Half an hour past my scheduled appointment time I was still sitting, pantsless, with a group of five other women.  Each of us was wearing two gowns– one opening to the front, one opening to the back– and the white wristbands required by the hospital we were in.


I’m official!

We were all there alone, except for one woman who had come with somebody who appeared to be her mother.  Forced into intimacy by our shared situation and the narrow “U” of chairs squished into the small enclave off the main hallway, we chatted awkwardly from time to time.  I struck up a passing friendship with one woman as she told me about her husband’s desire for a child and dubious sperm quality.

The doctor, Dr. Left again, sauntered down the hallway.  He’s 40 minutes late, and carrying his medicine bag over his shoulder like it’s his letterman jacket.  My new friend is soon called after him: she disappears for ten minutes and then reappears, smiling weakly.  My name was called before I have time to ask her if it hurt.

Dr. Left was in a hurry again, and his seemingly frantic pace– only a minor issue when he was sitting across a desk from me– is much more alarming when he’s holding a speculum.  There was little bedside manner as he did the hasty work or injecting dye into my uterus, but then he paused and pointed it out to me on the screen beside us.  “Look, it’s that little triangle.”  And there, between my pelvic bones (weird, I can see my bones!), it was.  Much smaller than I had imagined, somehow, with ghostly tubes snaking up from it.  As I looked at the onscreen rendering of my uterus, the actual one cramped but not terribly.  Dr. Left took a couple of photos, and then it was done.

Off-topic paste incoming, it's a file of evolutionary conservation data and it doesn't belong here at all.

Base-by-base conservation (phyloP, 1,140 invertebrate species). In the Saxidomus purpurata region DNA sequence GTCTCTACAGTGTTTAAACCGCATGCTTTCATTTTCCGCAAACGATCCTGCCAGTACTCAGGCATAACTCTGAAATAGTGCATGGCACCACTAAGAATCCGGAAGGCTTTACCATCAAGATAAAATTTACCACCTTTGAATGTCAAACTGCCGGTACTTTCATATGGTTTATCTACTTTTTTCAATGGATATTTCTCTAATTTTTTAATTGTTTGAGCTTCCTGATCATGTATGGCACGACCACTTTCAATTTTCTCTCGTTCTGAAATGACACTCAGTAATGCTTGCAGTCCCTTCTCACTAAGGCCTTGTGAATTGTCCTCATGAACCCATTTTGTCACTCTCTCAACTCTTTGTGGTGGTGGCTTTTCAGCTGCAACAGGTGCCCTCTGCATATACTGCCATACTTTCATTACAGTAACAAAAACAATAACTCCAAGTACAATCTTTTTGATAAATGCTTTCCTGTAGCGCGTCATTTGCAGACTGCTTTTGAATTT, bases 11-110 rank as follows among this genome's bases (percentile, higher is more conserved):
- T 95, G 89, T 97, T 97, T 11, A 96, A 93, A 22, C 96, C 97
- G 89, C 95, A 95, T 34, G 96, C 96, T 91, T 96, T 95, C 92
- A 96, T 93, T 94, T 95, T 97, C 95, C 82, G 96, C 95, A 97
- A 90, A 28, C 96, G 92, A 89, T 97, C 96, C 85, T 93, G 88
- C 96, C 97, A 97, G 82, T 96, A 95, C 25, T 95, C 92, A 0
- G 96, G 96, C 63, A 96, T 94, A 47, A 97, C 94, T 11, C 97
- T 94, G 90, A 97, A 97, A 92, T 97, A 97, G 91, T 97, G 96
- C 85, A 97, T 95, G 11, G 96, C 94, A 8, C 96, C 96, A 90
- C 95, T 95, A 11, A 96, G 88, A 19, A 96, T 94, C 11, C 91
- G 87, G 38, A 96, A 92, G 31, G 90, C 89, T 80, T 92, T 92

I left to retrieve my pants, being sure to smile as I passed the women still waiting.  “It’s not that bad”, I told them.  And it really wasn’t.*

*No, really!  One period-like cramp as they injected the dye, and then very mild cramping for a couple of hours afterwards.  Not nearly as bad as I had expected.